Nov 27 2010

Oh. My.

Category: Uncategorizedharmonicminer @ 6:23 pm

You can’t take THAT onto an airplane!

Click the link, read it and weep.

Nov 27 2010

Look at the photos. Read the names.

Category: Uncategorizedharmonicminer @ 6:18 pm

Here is a handy list with names and faces of who has committed (or been stopped from committing) terrorist acts against Americans.

This is not to say that we should automatically distrust anyone with an Islamic sounding name or Middle Eastern appearance. 

But it is a reminder of the demographic from which the terrorists come, and it has implications for a great many things, among them TSA screening policy at airports.

Look at the photos.  Read the names.

The next time you hear someone say that “religious fundamentalism” is the problem, point the finger at them and say, “Liar.” 

Islamic fundamentalism is the problem.  Essentially all the terrorists come from that strata.  Everything else is the fevered imagination of Hollywood script writers who wish, more than anything else, that some white Christian Aryan types would blow something up, anything at all, so the left can broad brush all of Christian fundamentalism along with the Islamic terrorists.

Won’t work, of course,  There would have to be a bombing a week, for about a year, just to catch up with the last couple of years.

Nov 27 2010

Viking human trafficking before Columbus

Category: Uncategorizedharmonicminer @ 12:03 am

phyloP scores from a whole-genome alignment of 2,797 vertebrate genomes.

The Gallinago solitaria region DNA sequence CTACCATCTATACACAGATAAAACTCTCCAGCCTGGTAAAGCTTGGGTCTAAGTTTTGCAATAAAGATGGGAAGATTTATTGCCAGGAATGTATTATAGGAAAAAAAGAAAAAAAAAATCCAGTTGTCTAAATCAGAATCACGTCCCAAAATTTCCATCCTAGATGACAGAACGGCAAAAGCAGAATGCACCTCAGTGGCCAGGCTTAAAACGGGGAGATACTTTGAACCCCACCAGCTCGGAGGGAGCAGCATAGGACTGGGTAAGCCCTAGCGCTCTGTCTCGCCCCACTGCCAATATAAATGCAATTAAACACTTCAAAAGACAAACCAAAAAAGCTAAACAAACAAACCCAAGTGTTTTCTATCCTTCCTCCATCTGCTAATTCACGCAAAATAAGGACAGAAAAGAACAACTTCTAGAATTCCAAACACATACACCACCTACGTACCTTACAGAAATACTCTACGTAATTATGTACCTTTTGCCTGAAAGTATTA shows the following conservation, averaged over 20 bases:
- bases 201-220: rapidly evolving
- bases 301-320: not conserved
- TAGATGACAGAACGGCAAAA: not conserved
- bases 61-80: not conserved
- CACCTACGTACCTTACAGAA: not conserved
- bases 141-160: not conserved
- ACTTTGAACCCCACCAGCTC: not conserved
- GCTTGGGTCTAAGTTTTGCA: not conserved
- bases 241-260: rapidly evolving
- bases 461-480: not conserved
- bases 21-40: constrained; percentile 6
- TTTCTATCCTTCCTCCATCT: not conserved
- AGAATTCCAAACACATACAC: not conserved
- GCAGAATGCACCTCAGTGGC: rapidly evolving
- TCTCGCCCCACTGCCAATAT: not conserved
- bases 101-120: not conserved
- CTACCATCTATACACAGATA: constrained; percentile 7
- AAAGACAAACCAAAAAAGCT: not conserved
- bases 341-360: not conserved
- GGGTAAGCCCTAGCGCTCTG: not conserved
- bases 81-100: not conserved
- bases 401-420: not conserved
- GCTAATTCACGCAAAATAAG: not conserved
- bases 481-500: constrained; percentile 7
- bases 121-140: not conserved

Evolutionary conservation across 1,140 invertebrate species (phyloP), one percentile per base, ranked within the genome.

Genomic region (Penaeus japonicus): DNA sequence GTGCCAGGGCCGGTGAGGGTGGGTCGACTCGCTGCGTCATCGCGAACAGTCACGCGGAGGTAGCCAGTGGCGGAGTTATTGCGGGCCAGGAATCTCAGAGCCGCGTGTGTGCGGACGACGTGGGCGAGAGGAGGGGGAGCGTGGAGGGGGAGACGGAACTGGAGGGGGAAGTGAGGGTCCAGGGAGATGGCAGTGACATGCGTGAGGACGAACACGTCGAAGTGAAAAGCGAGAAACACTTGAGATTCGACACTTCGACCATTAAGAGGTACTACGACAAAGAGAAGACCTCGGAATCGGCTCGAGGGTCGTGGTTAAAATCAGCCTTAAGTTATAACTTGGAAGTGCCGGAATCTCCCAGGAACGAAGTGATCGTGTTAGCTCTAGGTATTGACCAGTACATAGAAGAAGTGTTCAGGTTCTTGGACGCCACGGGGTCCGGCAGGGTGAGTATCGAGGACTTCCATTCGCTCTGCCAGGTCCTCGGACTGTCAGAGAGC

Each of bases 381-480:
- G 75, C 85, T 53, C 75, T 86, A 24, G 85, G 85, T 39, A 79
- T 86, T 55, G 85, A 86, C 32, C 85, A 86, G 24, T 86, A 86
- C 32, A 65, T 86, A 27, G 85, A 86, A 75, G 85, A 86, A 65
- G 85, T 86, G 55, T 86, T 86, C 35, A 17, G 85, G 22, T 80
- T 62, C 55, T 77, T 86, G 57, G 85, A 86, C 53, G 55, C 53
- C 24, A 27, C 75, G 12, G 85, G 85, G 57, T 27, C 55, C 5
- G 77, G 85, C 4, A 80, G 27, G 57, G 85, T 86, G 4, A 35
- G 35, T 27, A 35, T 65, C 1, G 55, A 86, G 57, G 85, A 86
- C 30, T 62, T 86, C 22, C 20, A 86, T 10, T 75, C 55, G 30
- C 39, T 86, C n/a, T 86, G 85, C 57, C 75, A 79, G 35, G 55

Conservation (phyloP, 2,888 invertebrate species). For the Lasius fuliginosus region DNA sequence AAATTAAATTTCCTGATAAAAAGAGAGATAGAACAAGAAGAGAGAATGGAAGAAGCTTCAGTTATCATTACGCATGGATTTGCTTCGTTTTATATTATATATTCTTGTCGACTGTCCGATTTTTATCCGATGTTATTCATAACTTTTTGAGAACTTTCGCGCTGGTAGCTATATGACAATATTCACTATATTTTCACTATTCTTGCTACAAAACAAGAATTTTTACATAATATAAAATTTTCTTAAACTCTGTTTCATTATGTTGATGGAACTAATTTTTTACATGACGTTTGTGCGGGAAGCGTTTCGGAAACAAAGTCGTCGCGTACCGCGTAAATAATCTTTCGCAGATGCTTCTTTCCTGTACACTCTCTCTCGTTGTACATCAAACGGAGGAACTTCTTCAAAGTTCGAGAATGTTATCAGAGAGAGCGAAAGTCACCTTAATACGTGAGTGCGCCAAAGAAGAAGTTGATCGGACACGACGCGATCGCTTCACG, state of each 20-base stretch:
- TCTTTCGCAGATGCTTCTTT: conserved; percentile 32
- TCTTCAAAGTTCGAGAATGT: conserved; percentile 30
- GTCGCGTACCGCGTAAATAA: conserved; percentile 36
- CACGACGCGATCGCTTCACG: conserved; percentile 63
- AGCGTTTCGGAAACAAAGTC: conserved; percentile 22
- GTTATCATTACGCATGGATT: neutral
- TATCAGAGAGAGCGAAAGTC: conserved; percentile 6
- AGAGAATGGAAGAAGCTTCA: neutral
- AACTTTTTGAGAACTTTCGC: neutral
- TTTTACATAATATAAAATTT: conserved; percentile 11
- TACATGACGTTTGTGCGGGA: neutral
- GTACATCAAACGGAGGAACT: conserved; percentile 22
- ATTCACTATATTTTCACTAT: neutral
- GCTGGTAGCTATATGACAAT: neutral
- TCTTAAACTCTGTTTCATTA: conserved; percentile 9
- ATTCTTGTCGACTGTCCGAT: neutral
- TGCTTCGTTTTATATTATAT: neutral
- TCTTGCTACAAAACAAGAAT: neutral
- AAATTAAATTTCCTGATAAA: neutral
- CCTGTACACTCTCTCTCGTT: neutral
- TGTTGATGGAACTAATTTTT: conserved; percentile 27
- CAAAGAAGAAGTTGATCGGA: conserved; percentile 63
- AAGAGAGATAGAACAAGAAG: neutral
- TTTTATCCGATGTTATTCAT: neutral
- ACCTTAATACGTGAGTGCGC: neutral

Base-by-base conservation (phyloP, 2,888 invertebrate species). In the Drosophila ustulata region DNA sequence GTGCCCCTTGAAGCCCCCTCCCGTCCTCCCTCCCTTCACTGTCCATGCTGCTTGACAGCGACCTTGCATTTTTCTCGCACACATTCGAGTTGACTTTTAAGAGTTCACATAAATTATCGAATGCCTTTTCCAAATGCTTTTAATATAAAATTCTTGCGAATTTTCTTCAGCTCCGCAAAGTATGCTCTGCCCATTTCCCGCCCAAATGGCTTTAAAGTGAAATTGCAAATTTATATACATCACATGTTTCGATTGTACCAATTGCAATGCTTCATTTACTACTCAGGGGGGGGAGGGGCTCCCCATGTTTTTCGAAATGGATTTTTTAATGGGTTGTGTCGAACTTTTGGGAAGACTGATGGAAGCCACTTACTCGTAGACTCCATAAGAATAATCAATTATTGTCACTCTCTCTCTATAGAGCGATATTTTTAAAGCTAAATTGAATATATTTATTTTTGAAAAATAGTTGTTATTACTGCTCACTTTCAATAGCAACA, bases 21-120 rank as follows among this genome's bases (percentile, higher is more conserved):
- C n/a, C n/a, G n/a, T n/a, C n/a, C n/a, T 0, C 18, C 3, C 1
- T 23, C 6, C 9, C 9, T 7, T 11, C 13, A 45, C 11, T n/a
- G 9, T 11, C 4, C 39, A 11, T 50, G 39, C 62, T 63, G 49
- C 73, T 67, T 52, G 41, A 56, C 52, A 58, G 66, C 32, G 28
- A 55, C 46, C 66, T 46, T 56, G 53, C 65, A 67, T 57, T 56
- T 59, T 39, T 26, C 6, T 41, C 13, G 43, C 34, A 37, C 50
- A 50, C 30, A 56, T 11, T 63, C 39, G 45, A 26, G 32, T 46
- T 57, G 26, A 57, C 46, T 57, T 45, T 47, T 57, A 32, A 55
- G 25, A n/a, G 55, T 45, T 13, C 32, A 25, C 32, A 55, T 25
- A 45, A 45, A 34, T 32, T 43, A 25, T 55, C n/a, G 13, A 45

Vikings May Have Taken a Native American to Iceland

Ten years ago, Agnar Helgason, a scientist at Iceland’s deCODE Genetics, began investigating the origin of the Icelandic population. Most of the people he tested carried genetic links to either Scandinavians or people from the British Isles. But a small group of Icelanders – roughly 350 in total – carried a lineage known as C1, usually seen only in Asians and Native Americans. “We figured it was a recent arrival from Asia,” says Helgason. “But we discovered a much deeper story than we expected.”

Helgason’s graduate student, Sigridur Sunna Ebenesersdottir, found that she could trace the matrilineal sequence to a date far earlier than when the first Asians began arriving in Iceland. In fact, she found that all the people who carry the C1 lineage are descendants of one of four women alive around the year 1700. In all likelihood, those four descended from a single woman. And because archeological remains in what is Canada today suggest that the Vikings were in the Americas around the year 1000 before retreating into a period of global isolation, the best explanation for that errant lineage lies with an American Indian woman: one who was taken back to Iceland some 500 years before Columbus set sail for the New World in 1492.

Until now, the historical evidence has suggested that while the Vikings may have reached the Americas, they didn’t really engage with the indigenous population. “According to the sagas, the Vikings had troubles with the locals and couldn’t settle there, so they returned to Iceland,” says Helgason. “But if we’re right, it will mean they didn’t just sail there and come back. They had real contact with them.”

For now, the story of the lone American Indian woman taken on a Viking ship to Iceland remains a hypothesis. To prove it will require finding the same genetic sequence in older Amerindian remains elsewhere in the world – family members, as it were, of that 1,000-year-old woman who ended up so far from home. That sounds like a daunting task, but Helgason and his team hope that as news of their finding spreads, other geneticists will re-examine remains they have already studied for evidence of the same lineage.

Of course, all this proves to some people is that, like the Southern Europeans represented by Columbus, the Northern Europeans were just as evil, including apparent kidnapping and/or human trafficking.

Evil colonial Europeans.  Yes, that works for me.  Of course, being a good American, I think of myself as the descendant of one of those who escaped their evil clutches.